Now I'm working in the 2nd and last update, I'll add some power-ups and remove a mechanic that was annoying to the players. Then we'll be moving on to a new game.

It breaks your heart, but you can't stick to something that is going to make you lose the opportunity of making more games and apply the knowledge you just got.

As soon as we started to discuss the new game, we felt it was the right move. You start fresh, motivated and with more experience.

Boon Yeo
profile image
We have not quite deduced whether the issue is to do with marketing (notifying your player base that an update has come out) or whether the market is just that fickle (people picking up the game for 5 minutes and then never again). Could be a combination of both.

You're spot on about moving on though. It's a learning experience and even though you could look back on it and say: 'Wow we wasted a lot of time making this update or this game', every time you make a game you're learning and refining your development process. For us, we're taking our set up so we actually can make our games inside a reasonable time frame and not lose motivation.

Ryan Creighton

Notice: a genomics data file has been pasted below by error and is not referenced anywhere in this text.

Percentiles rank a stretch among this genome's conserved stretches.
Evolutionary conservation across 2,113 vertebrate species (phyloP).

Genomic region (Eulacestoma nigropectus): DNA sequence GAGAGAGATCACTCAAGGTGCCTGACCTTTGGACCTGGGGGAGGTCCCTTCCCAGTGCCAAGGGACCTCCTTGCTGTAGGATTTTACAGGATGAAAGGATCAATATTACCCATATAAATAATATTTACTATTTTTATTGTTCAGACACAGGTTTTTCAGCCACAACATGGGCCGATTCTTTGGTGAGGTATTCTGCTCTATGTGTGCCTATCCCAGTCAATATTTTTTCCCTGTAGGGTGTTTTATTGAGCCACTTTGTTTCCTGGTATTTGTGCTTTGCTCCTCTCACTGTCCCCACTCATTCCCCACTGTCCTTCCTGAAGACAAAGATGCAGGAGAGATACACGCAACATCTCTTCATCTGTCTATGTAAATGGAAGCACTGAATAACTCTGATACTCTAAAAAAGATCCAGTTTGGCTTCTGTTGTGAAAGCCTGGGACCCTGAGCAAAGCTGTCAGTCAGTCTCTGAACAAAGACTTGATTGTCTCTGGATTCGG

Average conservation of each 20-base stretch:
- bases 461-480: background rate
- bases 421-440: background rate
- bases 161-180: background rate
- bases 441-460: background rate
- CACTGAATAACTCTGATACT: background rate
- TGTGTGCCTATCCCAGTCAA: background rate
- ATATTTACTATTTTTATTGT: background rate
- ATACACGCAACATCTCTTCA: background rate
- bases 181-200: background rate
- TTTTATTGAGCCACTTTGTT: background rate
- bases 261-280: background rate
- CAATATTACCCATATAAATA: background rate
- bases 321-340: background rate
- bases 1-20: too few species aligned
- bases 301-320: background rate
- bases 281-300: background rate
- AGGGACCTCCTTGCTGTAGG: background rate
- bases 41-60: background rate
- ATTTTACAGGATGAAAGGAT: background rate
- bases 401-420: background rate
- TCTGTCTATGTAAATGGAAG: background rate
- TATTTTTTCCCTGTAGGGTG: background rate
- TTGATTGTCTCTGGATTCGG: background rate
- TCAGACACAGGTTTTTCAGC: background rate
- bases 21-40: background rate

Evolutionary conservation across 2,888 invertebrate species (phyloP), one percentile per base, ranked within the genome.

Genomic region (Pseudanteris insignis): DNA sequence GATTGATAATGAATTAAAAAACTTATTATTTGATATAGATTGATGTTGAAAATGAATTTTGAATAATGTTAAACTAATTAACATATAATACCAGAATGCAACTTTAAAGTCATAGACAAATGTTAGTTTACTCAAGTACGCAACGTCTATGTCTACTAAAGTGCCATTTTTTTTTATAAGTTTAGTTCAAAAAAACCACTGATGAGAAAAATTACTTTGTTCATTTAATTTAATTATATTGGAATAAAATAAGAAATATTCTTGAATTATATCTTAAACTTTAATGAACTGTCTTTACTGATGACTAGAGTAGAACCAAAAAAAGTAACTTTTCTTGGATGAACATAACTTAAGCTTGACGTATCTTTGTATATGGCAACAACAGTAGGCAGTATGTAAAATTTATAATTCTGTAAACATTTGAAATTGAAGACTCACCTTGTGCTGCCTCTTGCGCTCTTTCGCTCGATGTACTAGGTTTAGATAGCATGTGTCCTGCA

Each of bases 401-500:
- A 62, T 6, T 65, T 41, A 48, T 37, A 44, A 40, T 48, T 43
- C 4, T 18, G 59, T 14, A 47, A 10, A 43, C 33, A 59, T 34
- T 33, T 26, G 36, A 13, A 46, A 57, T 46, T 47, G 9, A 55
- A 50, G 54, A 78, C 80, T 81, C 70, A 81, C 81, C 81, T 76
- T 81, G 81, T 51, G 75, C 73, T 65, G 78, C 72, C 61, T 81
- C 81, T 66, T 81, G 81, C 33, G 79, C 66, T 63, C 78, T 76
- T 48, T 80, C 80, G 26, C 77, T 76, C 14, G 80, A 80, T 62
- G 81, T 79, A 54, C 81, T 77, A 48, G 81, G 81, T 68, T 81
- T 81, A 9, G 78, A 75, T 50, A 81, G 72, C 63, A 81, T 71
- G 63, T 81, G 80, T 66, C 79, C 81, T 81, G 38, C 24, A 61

profile image
If you wanted to be emotionally detached from your work, you be a banker. i think it's fine to pursue a life lived at the cost of financial ruin. It's your ART, man!

Boon Yeo
profile image
Very true and couldn't agree with you more. People that say "Video Games are not art" should have horrible things done to them :D

Alex Covic
profile image
... strangely enough, relationships work the same way? Sometimes you just cannot let go? People stay together for years, even if its over.

Still, good luck with that game. Good things, can happen? On a different scale, look at Stardock and their "Elemental". It bombed hard, but they kept working on it and it became "Fallen Enchantress", which seems to have solid sales now.

Boon Yeo
profile image
Ahh yes, I've checked them out and they have a good and solid game.